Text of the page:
The "Original" Hot Box Test for Radiant Barriers & Foil Insulation

There is no better way to prove something than to demonstrate it. Many consumers are unaware of how their home works and what projects they can do to enhance their energy savings.

In the world of foil insulation and radiant barriers, the easiest, most profound example of the effectiveness of these insulation types is a heat flow or hot box test.

This test allows you to quickly understand how radiant heat works. It shows you how your home gains and loses heat and you can see the effectiveness of aluminum insulation as a heat stopping material. It also shows you must use more than common mass batt type insulations to have an effective, well insulated home.

Many companies demonstrate hot box tests and experiments. We have an online demonstration as well. In this spirit of helping consumers better understand how to insulate and save energy we would like to submit the "Original" Hot Box Test.

The original test is probably much older than you think, certainly before the days of watching them on the internet. The earliest one in mass was held at the Home Builders Show in 1950!

The Home Builder Show is the precursor to the modern day IBS or International Builder's Show started by the National Association of Home Builders or NAHB over 65 years ago. The IBS is the largest trade show in the world for light construction with miles of the most advanced building materials and services ever created.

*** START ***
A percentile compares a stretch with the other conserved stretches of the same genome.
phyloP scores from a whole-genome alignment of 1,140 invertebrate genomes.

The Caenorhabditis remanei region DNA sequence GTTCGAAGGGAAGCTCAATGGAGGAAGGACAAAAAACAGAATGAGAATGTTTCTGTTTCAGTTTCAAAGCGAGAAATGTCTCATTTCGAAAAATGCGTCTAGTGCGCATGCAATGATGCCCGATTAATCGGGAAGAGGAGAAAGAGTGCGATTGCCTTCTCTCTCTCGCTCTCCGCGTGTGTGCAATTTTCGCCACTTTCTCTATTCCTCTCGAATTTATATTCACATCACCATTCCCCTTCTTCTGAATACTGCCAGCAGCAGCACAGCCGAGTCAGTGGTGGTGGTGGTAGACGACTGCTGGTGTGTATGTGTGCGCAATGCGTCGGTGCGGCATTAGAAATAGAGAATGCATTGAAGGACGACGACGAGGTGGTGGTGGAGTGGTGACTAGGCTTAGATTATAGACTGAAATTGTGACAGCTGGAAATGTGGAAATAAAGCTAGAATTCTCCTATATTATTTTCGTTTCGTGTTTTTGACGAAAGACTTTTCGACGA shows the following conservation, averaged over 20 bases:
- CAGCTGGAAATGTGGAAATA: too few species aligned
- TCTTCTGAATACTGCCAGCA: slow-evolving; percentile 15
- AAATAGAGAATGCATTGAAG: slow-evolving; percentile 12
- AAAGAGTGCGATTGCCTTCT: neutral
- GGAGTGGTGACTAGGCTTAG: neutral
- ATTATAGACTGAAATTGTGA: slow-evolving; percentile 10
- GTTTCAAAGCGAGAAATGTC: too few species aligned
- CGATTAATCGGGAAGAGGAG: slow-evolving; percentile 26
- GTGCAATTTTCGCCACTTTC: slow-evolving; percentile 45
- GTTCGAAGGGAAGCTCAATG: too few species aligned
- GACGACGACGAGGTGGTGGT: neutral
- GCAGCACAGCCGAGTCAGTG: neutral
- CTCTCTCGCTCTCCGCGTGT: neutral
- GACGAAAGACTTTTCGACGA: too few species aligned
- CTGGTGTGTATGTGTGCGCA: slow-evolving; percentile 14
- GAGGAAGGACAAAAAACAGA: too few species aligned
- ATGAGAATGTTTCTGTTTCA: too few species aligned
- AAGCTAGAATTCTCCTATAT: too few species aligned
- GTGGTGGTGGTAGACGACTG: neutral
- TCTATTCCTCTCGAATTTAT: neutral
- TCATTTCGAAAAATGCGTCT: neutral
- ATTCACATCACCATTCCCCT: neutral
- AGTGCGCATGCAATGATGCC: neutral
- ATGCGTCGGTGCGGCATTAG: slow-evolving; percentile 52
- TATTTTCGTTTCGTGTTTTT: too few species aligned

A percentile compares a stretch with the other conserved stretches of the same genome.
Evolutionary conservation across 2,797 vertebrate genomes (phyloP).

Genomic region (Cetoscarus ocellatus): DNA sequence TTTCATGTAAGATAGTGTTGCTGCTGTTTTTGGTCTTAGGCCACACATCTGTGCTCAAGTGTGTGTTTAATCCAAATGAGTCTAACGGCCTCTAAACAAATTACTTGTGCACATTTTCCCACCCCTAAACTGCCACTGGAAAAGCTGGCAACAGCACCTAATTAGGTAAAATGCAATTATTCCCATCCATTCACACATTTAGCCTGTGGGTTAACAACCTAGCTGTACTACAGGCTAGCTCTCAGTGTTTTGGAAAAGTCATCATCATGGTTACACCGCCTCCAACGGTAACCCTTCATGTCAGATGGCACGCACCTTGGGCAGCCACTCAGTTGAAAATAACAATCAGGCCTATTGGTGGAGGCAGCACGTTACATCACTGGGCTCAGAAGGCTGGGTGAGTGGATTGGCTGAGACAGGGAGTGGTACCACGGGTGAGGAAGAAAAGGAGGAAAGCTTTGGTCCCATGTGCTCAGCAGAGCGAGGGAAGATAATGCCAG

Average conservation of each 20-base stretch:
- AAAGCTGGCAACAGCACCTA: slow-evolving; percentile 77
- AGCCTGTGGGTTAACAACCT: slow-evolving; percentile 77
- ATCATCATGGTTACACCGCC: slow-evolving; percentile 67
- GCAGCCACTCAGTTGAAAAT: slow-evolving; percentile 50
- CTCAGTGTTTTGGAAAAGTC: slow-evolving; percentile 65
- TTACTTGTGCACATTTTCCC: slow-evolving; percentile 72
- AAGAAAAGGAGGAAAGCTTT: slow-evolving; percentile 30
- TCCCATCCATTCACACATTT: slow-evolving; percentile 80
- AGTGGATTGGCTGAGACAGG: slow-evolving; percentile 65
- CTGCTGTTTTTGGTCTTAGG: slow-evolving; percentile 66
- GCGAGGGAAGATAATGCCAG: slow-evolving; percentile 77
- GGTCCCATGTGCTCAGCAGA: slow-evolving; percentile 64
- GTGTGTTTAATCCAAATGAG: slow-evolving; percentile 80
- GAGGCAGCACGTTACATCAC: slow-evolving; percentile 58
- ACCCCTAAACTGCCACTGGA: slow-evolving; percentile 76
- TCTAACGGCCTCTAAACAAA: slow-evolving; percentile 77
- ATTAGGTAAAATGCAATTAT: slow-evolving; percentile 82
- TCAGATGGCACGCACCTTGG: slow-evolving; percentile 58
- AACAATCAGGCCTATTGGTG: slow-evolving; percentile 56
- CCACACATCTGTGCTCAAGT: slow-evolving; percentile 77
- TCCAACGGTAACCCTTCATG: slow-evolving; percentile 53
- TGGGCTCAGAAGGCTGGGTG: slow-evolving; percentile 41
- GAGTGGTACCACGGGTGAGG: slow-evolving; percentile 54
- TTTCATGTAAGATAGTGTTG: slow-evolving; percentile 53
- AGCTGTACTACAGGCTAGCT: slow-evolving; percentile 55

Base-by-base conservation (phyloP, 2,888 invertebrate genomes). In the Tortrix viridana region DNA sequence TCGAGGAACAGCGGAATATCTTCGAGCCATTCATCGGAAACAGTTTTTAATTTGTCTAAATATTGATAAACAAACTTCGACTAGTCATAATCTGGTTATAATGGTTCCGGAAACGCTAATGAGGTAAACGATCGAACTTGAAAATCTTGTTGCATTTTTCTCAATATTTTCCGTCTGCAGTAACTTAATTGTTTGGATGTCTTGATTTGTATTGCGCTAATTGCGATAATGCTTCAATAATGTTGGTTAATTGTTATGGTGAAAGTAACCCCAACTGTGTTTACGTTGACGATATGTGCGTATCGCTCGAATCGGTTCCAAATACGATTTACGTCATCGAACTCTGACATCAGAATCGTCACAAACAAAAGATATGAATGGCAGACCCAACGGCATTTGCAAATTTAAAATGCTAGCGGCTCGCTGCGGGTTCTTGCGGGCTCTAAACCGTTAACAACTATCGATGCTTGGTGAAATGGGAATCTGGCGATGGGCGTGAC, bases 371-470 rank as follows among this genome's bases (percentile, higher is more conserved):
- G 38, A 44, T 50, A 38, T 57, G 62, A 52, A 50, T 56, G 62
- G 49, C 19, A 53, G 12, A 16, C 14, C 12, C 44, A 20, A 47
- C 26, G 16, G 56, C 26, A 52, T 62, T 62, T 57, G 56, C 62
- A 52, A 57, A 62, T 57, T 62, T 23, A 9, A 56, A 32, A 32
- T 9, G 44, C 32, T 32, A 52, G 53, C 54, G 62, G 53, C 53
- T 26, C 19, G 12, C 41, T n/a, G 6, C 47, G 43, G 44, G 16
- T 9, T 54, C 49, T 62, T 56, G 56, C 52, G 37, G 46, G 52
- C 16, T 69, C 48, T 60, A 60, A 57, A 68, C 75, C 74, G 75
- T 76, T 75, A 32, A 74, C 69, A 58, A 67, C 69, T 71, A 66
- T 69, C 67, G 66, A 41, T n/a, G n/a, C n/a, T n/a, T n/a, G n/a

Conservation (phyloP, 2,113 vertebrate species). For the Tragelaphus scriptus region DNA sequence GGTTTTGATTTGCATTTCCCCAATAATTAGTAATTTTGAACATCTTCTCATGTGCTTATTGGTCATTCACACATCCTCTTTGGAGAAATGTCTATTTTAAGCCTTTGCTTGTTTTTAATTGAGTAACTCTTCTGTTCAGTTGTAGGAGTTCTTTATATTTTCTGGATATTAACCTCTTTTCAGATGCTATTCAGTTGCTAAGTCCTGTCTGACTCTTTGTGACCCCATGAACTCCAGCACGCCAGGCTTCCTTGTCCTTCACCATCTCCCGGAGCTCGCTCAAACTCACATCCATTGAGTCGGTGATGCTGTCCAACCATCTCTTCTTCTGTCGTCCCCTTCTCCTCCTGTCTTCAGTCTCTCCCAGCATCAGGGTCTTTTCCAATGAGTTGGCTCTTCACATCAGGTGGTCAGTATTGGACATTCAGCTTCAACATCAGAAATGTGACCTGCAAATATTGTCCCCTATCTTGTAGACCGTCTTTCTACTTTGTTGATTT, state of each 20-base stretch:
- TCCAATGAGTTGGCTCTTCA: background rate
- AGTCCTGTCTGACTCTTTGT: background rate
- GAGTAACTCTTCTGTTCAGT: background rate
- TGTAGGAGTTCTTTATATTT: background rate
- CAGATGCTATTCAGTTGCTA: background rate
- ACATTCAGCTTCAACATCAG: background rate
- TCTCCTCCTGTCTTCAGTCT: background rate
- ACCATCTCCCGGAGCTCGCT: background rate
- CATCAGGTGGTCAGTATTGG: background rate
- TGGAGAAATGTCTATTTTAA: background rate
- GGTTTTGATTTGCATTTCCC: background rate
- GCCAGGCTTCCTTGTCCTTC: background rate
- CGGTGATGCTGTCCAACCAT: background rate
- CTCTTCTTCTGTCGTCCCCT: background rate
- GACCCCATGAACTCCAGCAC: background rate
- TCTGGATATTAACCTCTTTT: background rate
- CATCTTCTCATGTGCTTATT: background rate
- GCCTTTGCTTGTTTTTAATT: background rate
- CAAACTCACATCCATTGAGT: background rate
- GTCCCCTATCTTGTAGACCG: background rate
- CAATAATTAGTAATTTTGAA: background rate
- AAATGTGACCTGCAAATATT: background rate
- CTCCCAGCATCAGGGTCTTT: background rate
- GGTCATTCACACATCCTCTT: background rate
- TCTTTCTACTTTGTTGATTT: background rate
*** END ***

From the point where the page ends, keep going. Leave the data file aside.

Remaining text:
In 1950, the show was held in the National Guard Armory in Washington, D.C from May 12th to May 21st. Heat flow tests were set up for the attendees for 10 days, 8 hours a day.

Here is some classic information that was pulled from the show, the "Original" Hot Box Test for Radiant Barriers. We hope you enjoy this collectable.

Original Insulation Hot Box Test

Here is some descriptive text that paraphrased the test event.

"Tests for UP-HEAT flow; including CONVECTION, RADIATION, and CONDUCTION, were made with 1 batt, 2 batts and 3 batts of semi-thick mineral wool insulation, and multiple sheets of accordion aluminum. Some of the aluminum tests were with open air-cells, others with closed or sealed air-cells. Dust was sprinkled on the aluminum. Similar test were made for DOWN HEAT flow and wall-heat flow.

In all tests, heat penetrated through the material wool insulation, which became uncomfortably warm to the touch also on the surface away from the heat/ whereas the accordion insulation did not permit the heat to pass during the entire 8 hours test each day, and the opposite surfaces remained cool to the touch. Both surfaces of mineral wool insulations remained warm even after the flow of heat to them was removed.

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